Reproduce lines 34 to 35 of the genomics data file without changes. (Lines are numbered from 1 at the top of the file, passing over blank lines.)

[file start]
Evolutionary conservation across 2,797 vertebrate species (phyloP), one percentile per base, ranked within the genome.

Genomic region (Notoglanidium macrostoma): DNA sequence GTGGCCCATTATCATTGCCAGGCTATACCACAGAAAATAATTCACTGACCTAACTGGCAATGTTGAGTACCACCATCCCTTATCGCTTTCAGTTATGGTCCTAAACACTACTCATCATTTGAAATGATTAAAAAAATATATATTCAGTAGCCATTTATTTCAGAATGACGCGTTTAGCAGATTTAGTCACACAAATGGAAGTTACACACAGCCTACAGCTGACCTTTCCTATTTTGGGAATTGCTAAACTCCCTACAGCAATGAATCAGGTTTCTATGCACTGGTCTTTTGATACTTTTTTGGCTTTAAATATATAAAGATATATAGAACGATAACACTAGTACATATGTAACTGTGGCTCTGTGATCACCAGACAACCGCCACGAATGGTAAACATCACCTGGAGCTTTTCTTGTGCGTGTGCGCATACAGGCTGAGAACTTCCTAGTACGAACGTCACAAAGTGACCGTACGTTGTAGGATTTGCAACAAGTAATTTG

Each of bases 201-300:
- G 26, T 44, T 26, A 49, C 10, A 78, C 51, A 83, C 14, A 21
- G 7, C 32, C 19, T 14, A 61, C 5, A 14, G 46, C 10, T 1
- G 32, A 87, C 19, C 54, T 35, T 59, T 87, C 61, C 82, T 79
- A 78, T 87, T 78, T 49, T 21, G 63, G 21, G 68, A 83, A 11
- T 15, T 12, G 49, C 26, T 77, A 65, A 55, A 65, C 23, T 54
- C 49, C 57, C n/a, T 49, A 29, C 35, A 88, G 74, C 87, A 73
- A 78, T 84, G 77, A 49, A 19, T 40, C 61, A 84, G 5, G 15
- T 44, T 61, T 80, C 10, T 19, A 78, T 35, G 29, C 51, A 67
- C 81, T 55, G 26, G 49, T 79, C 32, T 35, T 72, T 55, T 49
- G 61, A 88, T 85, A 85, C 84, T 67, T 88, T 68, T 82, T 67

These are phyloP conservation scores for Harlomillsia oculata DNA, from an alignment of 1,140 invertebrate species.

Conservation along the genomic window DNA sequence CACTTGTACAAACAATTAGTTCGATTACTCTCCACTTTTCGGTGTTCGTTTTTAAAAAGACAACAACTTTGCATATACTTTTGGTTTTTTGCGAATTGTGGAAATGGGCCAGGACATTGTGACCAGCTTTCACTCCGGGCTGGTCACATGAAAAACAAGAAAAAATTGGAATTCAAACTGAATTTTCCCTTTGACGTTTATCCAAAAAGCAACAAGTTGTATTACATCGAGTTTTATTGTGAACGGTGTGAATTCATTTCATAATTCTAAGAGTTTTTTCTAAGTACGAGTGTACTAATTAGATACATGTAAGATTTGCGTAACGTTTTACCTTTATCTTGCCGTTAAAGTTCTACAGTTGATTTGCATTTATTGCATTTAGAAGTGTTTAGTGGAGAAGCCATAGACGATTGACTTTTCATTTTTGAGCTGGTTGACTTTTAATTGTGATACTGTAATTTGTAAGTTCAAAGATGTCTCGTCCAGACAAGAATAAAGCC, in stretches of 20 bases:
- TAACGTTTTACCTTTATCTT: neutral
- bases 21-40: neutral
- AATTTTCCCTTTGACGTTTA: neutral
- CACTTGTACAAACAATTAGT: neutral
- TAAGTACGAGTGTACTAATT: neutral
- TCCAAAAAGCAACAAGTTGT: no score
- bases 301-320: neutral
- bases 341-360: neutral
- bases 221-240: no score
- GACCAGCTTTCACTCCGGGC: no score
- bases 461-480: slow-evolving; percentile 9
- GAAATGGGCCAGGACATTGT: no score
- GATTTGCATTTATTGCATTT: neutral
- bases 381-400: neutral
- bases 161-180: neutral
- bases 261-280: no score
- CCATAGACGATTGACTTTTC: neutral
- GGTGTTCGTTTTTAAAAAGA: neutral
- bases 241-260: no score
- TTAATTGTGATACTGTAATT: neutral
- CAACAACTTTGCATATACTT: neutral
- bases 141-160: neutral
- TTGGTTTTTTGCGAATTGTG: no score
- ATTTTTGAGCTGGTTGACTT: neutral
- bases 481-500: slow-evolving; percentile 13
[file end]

- bases 241-260: no score
- TTAATTGTGATACTGTAATT: neutral